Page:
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Bill looks to curb food deliverers' 'back-door dash' on restaurants 

click to enlarge Restaurants complain that food delivery services like Grubhub and DoorDash sometimes list their menus without their consent.


Restaurants complain that food delivery services like Grubhub and DoorDash sometimes list their menus without their consent.

Kristen Flores-Fratto could not figure out why Grubhub drivers were arriving at her restaurant, The Gate House, to pick up orders and her staff was fielding calls from upset customers complaining that their orders were wrong.

The Gate House, a gourmet burger and wood-fired pizza café in the Neighborhood of the Arts, does not contract with Grubhub or any third-party food delivery service — and does not want to.

Flores-Fratto said she came to learn that Grubhub had posted an outdated menu on its website and was taking orders on behalf of customers unbeknownst to the restaurant. Now she was upset.

“People are calling irate that they didn’t get these menu items that they had ordered that we hadn’t been making in so many years,” Flores-Fratto said. “This went on for a couple of months and finally my manager was like, ‘Listen, we’ve got to do something about this. This is causing chaos.’”

In an effort to grab more market share and meet demand, some food delivery companies have scraped menu items from restaurant websites and posted them on their apps without the restaurant’s consent or knowledge.

A bill introduced Tuesday by Monroe County Legislator Rachel Barnhart would ban the practice and require food delivery services to obtain consent from restaurants to list them on their apps for orders and deliveries.

“If DoorDash and Grubhub are listing your restaurant without your permission and menu items that may no longer be offered, the customer is not going to blame Grubhub or DoorDash, they’re going to blame you,” Barnhart said.

Here’s how the practice works: A customer places an order on the food delivery service app, and someone with the delivery service then places the order with the restaurant by phone as a pick-up order. The delivery service employee either pays for the order by phone or at pick-up.

The problems with the practice, restauranteurs said, are many.

Menu items change. Prices change. Customers who think they placed an order through Grubhub call restaurants asking to change or cancel their order and are met by a restaurant worker who has no idea what they’re talking about.

click to enlarge The Red Fern's interior is light and airy for a relaxed atmosphere. - PHOTO BY THOMAS J. DOOLEY
  • The Red Fern's interior is light and airy for a relaxed atmosphere.
Andrea Parros, owner of The Red Fern in Rochester, is all for the bill. Her restaurant uses two delivery apps, but Parros didn’t realize a third service was advertising her menu until orders started coming in.

"They didn't even have our correct menu," she said. “So customers were ordering things from the fall that we no longer offer in the summer. It provides bad business to the customer; it makes our restaurant look bad."

Marc Taranto, of The Old Stone Tavern in the South Wedge, called it a “back-door dash.”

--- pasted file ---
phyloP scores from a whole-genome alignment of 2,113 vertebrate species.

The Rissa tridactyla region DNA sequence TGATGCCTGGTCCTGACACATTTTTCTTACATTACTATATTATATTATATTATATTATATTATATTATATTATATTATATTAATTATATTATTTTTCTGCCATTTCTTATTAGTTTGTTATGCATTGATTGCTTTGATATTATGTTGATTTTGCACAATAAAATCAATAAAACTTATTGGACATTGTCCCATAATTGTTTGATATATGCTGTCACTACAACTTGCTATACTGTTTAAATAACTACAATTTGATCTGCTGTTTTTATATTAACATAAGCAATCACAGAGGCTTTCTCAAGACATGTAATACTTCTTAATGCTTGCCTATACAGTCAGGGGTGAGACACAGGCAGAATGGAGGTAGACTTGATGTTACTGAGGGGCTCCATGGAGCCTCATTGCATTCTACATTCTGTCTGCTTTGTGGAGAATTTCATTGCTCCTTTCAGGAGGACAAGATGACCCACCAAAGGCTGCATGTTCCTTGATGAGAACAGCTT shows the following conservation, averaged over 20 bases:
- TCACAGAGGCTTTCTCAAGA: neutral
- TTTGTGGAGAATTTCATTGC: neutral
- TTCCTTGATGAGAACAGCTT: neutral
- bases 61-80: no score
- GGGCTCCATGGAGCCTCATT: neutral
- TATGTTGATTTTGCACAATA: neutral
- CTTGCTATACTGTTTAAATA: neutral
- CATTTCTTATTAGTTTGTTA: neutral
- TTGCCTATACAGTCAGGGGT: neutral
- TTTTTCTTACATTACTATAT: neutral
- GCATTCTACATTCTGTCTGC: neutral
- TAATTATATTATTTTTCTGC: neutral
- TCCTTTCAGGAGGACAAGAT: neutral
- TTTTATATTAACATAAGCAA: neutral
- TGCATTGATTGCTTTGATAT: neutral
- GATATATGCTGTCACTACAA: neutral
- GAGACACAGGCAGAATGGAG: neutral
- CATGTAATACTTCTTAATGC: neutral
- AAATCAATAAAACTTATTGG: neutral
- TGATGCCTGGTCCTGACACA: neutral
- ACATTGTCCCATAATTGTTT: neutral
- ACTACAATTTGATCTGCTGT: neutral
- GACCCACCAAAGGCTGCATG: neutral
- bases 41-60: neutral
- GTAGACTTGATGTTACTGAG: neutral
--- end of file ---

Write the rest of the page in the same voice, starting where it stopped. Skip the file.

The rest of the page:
His restaurant contracts with food delivery services and allows them to post its menus, which Taranto said he modifies regularly. He said he could only imagine the confusion caused by services that surreptitiously post menus and take orders.

“I could see where that’s absolute chaos,” Taranto said. “Who knows what they’re telling the end customer. But I could totally see where the end customer ends up pissed off and it being a black eye on the restaurant.”

Flores-Fratto, of The Gate House, recalled it taking a few months before she and her staff could reach someone at Grubhub with the authority to remove The Gate House from its sites, which the company eventually did.

The bill proposed by Barnhart is similar to one enacted by the state of California earlier this year, and another passed into law in Albany County this month, that require third-party delivery services to have a written agreement with a restaurant before selling its food on their sites.

Briana Megid, a spokesperson for DoorDash, said the company does list some restaurants on its app without their consent as a no-cost trial test to prove the value of its service. She said restaurants can be removed from the platform at their request.

"We know that each merchant should have the power to make choices affecting their business," Megid said in a written statement. “We commend efforts to both support local merchants and ensure that they are heard.”

Grubhub has previously acknowledged partaking in the practice starting in 2019. The company explained in a statement that it began adding restaurants without their permission to meet customer demand and keep up with competing food delivery companies that were doing it.

“It’s very frustrating for restaurants because they simply can’t control the outcome of these services and they can’t control all the revenue,” Barnhart said.

Barnhart also introduced a second piece of legislation that aims to make permanent a 15-percent cap on what food delivery services can charge restaurants in commission fees.

Monroe County Executive Adam Bello signed an executive order in December that capped the fees for six months. He has said he supports the cap being made permanent.

The bills are slated to go to committee next week.

David Andreatta is CITY's editor. He can be reached at

Beth Adams is a host and reporter for WXXI News, a media partner of CITY.

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